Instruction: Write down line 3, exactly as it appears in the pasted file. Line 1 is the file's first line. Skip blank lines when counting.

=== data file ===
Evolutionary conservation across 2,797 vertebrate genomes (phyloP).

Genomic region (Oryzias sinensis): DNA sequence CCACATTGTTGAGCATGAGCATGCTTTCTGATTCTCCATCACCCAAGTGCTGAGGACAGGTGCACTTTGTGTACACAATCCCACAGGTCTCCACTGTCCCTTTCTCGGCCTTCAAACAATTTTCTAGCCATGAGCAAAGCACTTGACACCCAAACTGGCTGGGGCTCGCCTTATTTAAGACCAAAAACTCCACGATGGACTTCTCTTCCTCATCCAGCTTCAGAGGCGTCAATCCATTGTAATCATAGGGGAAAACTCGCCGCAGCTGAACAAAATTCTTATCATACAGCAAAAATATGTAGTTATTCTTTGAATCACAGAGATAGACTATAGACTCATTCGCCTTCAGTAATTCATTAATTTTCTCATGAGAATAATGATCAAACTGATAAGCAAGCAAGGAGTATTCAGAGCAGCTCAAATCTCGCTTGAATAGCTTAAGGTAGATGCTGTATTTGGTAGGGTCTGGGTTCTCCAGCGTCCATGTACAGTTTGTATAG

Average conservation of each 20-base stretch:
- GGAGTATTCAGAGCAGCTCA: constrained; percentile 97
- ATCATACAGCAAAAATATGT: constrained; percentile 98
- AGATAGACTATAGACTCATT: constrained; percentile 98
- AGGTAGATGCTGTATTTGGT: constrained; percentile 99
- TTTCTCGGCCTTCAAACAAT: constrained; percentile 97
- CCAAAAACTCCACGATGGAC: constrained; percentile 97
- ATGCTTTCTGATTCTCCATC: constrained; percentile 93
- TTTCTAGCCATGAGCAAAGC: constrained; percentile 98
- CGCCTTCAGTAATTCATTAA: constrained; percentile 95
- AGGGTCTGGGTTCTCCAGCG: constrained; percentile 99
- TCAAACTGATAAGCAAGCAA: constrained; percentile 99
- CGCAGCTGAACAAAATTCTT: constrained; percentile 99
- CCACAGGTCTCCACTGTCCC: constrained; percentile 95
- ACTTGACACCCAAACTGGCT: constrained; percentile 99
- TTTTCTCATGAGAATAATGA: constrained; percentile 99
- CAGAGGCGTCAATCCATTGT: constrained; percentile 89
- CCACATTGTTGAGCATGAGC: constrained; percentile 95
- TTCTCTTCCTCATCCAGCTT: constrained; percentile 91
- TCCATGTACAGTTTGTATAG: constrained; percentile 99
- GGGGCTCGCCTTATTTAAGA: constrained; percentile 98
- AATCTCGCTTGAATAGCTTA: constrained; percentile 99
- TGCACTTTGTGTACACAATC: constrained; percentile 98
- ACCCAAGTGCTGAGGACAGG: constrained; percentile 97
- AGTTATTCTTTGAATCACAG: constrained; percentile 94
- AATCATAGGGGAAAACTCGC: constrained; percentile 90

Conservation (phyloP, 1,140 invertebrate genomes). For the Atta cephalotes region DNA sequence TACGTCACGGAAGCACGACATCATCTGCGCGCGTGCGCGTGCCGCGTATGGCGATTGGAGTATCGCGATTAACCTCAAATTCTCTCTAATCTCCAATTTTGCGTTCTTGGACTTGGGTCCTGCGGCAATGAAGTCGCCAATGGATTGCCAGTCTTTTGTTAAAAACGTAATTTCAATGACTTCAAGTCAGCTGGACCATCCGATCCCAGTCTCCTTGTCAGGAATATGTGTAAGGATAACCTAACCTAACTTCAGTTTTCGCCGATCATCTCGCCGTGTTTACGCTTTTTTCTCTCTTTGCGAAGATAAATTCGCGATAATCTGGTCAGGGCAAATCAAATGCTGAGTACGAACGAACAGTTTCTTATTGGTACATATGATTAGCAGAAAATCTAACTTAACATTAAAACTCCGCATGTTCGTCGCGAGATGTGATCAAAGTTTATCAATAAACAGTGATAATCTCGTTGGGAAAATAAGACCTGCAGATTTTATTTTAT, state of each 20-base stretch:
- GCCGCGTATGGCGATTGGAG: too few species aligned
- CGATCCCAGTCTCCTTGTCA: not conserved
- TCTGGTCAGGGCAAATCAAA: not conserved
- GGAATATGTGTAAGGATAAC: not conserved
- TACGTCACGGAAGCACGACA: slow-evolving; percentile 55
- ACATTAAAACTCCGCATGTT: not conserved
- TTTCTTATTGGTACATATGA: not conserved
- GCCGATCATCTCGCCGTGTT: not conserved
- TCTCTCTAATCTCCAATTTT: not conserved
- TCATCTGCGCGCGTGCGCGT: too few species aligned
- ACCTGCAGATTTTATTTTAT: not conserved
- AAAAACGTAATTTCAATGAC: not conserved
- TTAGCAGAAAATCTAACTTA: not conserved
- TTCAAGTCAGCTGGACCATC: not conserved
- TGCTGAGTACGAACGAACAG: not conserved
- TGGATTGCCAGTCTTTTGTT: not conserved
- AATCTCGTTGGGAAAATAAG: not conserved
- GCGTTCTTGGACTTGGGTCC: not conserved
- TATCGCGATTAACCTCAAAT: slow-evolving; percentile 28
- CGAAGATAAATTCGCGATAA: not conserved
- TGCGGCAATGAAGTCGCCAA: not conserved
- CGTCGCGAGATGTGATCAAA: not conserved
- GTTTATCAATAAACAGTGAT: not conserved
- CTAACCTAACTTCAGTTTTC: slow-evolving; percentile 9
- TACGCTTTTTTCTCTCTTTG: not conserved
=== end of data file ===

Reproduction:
Average conservation of each 20-base stretch: